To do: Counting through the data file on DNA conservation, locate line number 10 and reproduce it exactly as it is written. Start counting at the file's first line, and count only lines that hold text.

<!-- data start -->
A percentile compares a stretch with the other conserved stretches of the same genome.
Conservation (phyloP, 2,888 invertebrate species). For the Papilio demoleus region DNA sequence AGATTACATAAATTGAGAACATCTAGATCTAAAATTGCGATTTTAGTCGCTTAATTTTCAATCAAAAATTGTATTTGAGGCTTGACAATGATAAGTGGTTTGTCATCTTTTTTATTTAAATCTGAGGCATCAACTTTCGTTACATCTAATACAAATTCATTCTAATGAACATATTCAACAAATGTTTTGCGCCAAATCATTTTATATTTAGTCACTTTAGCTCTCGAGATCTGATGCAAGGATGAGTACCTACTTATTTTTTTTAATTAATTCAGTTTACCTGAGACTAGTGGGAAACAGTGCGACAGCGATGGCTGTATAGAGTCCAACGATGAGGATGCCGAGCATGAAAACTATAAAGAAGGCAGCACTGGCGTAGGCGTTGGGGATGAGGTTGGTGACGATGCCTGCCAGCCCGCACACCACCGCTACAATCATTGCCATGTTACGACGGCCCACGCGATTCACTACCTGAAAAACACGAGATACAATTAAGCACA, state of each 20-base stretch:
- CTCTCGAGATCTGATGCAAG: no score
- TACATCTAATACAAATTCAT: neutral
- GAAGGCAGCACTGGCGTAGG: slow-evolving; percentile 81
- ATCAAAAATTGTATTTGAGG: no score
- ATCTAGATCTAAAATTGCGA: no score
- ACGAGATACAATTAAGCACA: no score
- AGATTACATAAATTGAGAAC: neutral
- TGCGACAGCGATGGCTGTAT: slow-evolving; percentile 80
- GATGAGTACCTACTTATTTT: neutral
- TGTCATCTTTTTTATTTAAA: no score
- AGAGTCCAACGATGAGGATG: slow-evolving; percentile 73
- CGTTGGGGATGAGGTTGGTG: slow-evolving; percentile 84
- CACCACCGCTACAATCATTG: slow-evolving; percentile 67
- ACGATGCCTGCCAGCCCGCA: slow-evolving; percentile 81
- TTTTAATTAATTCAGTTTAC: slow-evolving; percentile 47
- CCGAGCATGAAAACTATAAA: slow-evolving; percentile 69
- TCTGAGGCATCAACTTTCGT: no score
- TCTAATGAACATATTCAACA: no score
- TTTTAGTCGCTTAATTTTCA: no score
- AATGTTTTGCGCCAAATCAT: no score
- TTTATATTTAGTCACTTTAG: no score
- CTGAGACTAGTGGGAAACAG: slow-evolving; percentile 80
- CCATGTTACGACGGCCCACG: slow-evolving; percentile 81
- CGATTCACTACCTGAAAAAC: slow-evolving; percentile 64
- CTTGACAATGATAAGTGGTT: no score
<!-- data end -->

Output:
- TGCGACAGCGATGGCTGTAT: slow-evolving; percentile 80